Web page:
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Enigma: The Prints of David Lynch

Exhibition Dates: September 6 – October 28, 2022

Reception: Friday, September 23, 5:00-8:30 pm

Outdoor Documentary Screening: Friday, September 23, 7:00 pm

Tandem Press is excited to host an outdoor screening of the documentary David Lynch: The Art Life this September in conjunction with a reception for the exhibition Enigma: The Print of David Lynch. The reception and screening event will be held on Friday, September 23, 2022, from 5:00 to 8:30 pm. The reception will take place in the Tandem Press Apex Gallery. The documentary will be shown on the lawn in front of the Apex building where Tandem is located, beginning at 7:00 pm. Guests are encouraged to bring blankets or lawn chairs to watch the movie.

About the Documentary:

David Lynch: The Art Life shares a glimpse into the creative vision of David Lynch. Throughout the documentary, Lynch shares stories from his childhood, art school, and the beginning of his filmmaking career. Images of his paintings and prints along with photos and archive materials are shown as Lynch speaks from his home and studio, linking his anecdotes to examples of his artistic practice. The documentary illuminates an expression of David Lynch that is approachable and relatable, even as his art remains enigmatic.

About the Exhibition:

Enigma: The Prints of David Lynch will present a selection of fine art prints that David Lynch created at Tandem Press between 1998 and 2021. Much like his filmography, Lynch’s artwork is often dark and surreal, carrying a non-linear or non-sensical narrative.

The exhibition will center around Lynch’s newest series of prints, Distorted Nude Photogravure #1-#12, completed in 2021. Although he has used photographic images in his artwork many times before, this series represents his first use of image manipulation software to alter source images, borrowed with permission from 1000 Nudes: A History of Erotic Photography from 1839-1939, Uwe Scheid Collection (Taschen, in print).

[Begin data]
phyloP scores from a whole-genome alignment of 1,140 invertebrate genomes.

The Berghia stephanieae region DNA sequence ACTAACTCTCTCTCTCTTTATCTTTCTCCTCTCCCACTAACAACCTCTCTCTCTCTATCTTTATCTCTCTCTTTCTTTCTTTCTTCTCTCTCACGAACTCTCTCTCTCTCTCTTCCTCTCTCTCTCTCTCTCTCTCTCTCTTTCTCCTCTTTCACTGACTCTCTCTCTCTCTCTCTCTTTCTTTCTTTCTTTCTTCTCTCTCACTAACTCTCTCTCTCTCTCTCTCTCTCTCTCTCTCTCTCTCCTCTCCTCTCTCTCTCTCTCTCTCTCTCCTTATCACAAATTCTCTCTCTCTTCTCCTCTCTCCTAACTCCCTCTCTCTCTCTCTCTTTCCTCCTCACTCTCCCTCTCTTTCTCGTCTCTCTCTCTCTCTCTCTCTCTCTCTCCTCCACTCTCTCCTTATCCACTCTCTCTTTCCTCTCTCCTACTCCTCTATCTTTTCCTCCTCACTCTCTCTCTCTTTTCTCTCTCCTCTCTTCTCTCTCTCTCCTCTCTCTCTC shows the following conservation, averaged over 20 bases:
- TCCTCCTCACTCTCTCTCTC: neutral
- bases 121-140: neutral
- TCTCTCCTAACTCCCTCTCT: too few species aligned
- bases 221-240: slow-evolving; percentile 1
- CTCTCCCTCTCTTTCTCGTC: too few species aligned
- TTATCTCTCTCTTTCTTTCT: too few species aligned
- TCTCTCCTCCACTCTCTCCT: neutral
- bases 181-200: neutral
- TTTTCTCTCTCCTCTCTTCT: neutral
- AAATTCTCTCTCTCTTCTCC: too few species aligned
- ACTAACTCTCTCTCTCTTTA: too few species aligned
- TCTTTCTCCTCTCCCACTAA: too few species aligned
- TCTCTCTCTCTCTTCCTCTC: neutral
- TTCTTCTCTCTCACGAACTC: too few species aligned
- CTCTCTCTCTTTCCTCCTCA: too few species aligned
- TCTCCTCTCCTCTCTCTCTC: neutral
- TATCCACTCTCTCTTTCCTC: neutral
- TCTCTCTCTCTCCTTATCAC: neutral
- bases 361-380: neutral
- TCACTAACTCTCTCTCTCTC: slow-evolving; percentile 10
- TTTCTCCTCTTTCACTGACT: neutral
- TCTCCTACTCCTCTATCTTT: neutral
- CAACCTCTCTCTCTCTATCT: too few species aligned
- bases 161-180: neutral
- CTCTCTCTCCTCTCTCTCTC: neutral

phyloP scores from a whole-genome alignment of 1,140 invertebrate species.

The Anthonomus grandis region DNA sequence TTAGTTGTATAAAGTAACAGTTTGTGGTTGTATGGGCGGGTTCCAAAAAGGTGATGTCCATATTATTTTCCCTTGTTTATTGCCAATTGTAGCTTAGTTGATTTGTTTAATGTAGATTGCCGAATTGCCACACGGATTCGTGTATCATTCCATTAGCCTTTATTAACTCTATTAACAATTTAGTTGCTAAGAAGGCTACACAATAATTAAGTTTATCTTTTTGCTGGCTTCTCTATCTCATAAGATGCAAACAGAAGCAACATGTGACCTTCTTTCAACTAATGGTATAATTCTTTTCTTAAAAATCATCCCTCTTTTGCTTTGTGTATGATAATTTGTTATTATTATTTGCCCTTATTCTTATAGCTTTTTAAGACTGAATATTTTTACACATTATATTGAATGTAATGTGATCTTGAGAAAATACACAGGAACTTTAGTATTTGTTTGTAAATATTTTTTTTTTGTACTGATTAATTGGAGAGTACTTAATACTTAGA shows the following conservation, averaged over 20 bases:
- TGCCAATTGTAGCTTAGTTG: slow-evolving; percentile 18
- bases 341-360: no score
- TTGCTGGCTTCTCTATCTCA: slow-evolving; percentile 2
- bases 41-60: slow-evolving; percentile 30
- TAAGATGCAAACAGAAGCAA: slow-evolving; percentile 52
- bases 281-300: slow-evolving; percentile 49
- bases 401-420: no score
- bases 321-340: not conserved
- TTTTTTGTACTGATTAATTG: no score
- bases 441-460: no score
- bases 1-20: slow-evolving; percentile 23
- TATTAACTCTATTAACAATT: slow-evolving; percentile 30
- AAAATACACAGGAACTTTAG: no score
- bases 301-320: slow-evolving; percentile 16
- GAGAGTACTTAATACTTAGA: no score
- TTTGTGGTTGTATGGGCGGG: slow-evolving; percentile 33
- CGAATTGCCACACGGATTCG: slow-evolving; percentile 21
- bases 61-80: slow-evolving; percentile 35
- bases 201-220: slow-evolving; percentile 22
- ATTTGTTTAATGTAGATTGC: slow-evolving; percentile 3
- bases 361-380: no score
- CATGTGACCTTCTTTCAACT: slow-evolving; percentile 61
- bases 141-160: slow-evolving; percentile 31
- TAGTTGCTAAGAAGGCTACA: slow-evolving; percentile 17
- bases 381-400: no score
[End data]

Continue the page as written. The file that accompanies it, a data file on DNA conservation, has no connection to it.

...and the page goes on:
In these twelve prints, deformed nude figures contort, bend, reach, and pose within strange environments that, while mostly unclearly defined, appear to be domestic spaces. The images sink into a deep velvety black square. This format, slightly reminiscent of film but exaggerated as if to suggest a peep show, aligns the prints with Lynch’s cinematic work and lends a voyeuristic edge to the viewer’s relationship to the images.

Not all the artworks included in this exhibition include nudity, however. A series from 1999 depict burnt desert shrubs. A piece from 1998, Ant Bee Tarantula, displays a primitive lumpy head with a gaping mouth surrounded by the title text, the function of which remains unclear. David Lynch was once asked in an interview about his use of text in his artwork, to which he responded, “the image comes first and it tells me what the word should be, then the letters ignite the image.”

Given the overall mood of Lynch’s work, it may not be surprising that black is a favorite color of his, and it dominates this exhibition. In an interview with fellow filmmaker Chris Rodley, Lynch said, “Black has depth. It’s like a little egress; you can go into it, and because it keeps on continuing to be dark, the mind kicks in, and a lot of things that are going on in there become manifest. And you start seeing what you’re afraid of. You start seeing what you love, and it becomes like a dream.”

About David Lynch

David Lynch (b. 1946, Missoula, Montana) is an artist, musician, and filmmaker who wrote and directed the critically acclaimed films EraserheadElephant ManBlue VelvetLost HighwayMulholland Drive, and the television series Twin Peaks. Although often described as surrealist, his visual style is highly unique and has been branded as his own Lynchian style. Lynch studied painting at the School of the Museum of Fine Arts, Boston and the Pennsylvania Academy of the Fine Arts. He moved to Los Angeles in 1970 to study filmmaking at the AFI Center for Advanced Film Studies. Lynch has received myriad accolades throughout his decades-long filmmaking career, including three Academy Award nominations, a Palme d’Or at the Cannes Film Festival, a Golden Lion award for lifetime achievement at the Venice Film Festival, and two César Awards for Best Foreign Film. Most recently, he was awarded an honorary Oscar in 2019. A lifelong visual artist, Lynch’s paintings, drawings, photographs, sculptures, and prints provide a deeper understanding of his vision and reveal a vital source of inspiration for his instantly recognizable filmmaking aesthetic. An absence of color characterizes Lynch’s artworks; he believes black is a liberating factor and uses it to make his works more dreamlike. Lynch has been the subject of numerous exhibitions worldwide, most recently “Squeaky Flies in the Mud” at Sperone Westwater in New York and “My Head is Disconnected” at HOME in Manchester, England (both in 2019). Retrospectives of his work were held at Bonnefantenmuseum in Maastricht, Netherlands (2018-19), Centre of Contemporary Art in Torun, Poland (2017-18), and Queensland Art Gallery in Brisbane, Australia (2015). Additional major surveys include exhibitions at the Pennsylvania Academy of the Fine Arts in 2014-15 and the Fondation Cartier in Paris in 2007. In 2011, an extensive collection of his drawings, paintings, and photographs was published in Dark Splendor. David Lynch lives and works in Los Angeles, California.

David Lynch, Ant Bee Tarantula, 1998
David Lynch, Ant Bee Tarantula, 1998